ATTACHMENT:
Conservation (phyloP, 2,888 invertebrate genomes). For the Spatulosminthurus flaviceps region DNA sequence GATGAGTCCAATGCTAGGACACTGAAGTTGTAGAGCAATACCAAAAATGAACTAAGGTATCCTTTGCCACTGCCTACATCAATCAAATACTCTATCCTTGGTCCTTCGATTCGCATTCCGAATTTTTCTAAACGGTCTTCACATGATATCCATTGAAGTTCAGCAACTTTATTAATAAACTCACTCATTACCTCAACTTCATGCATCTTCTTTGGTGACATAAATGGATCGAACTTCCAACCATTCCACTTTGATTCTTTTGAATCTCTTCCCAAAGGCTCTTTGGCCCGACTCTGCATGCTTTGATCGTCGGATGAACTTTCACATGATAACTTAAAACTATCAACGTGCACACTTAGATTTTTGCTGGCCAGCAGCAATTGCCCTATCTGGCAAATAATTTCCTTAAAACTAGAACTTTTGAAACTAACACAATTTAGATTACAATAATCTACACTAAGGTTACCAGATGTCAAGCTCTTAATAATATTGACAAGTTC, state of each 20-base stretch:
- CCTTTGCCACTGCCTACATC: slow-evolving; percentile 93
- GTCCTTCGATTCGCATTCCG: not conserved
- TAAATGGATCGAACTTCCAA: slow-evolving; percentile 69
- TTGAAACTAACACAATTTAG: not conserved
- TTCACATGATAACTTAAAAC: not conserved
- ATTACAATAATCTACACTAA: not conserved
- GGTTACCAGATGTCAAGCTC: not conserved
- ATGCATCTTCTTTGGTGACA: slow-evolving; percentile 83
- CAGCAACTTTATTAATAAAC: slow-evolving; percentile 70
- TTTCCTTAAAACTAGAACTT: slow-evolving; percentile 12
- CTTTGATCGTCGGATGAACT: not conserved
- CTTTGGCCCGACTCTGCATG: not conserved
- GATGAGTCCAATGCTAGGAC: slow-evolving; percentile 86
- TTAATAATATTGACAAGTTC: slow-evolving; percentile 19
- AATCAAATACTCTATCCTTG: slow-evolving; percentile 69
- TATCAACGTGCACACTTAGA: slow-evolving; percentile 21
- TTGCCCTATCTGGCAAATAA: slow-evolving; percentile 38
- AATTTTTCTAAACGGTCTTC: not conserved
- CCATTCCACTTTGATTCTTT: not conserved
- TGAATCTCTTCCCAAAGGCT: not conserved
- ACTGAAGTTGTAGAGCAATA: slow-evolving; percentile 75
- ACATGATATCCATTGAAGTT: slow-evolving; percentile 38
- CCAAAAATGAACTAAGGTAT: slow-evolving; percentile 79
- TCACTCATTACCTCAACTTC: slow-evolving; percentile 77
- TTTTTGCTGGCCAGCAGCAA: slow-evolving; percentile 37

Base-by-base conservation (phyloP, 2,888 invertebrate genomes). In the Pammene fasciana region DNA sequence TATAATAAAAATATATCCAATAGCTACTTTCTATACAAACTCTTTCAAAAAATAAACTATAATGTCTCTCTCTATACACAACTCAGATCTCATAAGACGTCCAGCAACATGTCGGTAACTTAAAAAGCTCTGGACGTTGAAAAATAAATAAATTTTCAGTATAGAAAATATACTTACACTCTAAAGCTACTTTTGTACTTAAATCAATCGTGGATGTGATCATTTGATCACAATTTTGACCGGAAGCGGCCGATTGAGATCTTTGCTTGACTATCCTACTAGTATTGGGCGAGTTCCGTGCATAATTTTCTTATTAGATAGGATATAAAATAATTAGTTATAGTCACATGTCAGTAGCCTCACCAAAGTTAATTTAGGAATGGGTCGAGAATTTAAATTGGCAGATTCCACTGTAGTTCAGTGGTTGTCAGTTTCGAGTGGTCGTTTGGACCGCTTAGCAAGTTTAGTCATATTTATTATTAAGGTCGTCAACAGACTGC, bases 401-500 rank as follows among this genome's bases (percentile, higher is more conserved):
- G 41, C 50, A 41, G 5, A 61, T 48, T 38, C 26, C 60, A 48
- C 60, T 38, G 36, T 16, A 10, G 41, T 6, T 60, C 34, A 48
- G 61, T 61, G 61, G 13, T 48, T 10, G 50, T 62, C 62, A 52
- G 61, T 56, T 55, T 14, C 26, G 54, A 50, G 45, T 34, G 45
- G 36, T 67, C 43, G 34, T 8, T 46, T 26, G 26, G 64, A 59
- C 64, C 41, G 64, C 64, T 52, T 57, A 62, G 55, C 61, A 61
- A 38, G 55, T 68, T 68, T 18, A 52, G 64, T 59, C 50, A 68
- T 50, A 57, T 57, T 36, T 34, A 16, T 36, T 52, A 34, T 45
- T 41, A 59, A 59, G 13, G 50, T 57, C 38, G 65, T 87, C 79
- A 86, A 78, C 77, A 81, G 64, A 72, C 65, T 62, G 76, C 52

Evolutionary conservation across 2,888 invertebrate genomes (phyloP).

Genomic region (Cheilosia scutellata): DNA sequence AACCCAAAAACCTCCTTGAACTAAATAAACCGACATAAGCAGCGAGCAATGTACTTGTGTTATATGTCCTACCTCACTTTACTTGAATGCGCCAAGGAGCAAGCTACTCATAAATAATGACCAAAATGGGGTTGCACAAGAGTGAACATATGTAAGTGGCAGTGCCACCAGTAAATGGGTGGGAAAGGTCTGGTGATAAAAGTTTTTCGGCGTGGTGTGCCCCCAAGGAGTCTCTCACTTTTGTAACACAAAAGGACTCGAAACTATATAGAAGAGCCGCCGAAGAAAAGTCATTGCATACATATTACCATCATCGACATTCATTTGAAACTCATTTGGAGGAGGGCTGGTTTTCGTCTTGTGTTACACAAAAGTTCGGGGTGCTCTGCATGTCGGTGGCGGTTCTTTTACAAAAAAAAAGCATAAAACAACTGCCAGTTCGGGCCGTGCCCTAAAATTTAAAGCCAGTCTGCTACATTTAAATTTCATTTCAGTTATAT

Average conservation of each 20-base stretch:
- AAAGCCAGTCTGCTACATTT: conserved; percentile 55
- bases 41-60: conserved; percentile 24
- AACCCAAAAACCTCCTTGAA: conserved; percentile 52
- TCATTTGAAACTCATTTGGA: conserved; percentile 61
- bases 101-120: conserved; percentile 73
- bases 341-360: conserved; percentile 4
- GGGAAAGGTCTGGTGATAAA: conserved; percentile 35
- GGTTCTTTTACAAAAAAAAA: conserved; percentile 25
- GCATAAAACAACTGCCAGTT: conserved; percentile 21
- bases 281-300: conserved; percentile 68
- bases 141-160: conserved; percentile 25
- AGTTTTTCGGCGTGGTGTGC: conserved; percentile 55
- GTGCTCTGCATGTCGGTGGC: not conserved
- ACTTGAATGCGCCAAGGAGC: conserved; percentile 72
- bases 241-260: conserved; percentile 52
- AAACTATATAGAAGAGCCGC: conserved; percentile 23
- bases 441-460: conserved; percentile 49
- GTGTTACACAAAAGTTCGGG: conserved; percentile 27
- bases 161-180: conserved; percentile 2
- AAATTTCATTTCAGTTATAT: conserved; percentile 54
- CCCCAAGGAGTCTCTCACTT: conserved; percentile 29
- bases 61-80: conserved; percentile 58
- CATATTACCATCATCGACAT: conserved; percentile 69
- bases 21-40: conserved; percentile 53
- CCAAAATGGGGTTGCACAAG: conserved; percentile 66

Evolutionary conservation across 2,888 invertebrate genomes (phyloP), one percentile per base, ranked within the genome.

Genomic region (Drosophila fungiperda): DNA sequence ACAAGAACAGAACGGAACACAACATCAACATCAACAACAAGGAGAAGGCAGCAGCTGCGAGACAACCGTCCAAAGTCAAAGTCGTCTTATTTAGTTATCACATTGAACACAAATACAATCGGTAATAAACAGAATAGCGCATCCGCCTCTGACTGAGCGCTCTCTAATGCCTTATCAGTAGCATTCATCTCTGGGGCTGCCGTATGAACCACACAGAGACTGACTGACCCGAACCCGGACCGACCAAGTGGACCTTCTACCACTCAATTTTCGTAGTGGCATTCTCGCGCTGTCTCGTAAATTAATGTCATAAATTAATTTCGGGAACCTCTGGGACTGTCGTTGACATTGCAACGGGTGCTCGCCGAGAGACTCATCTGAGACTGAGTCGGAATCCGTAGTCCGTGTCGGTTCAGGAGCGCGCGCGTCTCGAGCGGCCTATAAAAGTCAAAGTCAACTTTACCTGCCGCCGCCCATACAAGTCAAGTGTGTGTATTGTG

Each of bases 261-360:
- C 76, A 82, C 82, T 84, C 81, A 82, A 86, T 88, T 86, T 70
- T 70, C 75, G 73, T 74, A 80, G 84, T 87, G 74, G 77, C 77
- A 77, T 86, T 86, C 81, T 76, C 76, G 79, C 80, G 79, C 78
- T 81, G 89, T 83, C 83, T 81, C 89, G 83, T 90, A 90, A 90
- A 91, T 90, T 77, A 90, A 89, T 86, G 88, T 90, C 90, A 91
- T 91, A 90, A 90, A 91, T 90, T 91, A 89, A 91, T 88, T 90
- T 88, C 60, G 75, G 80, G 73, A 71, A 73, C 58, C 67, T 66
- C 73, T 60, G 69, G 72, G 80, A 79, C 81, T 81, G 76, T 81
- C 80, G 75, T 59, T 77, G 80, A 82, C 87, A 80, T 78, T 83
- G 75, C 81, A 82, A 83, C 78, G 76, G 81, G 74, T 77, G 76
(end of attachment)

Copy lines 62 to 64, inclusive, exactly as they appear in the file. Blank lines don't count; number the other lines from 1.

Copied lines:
- bases 61-80: conserved; percentile 58
- CATATTACCATCATCGACAT: conserved; percentile 69
- bases 21-40: conserved; percentile 53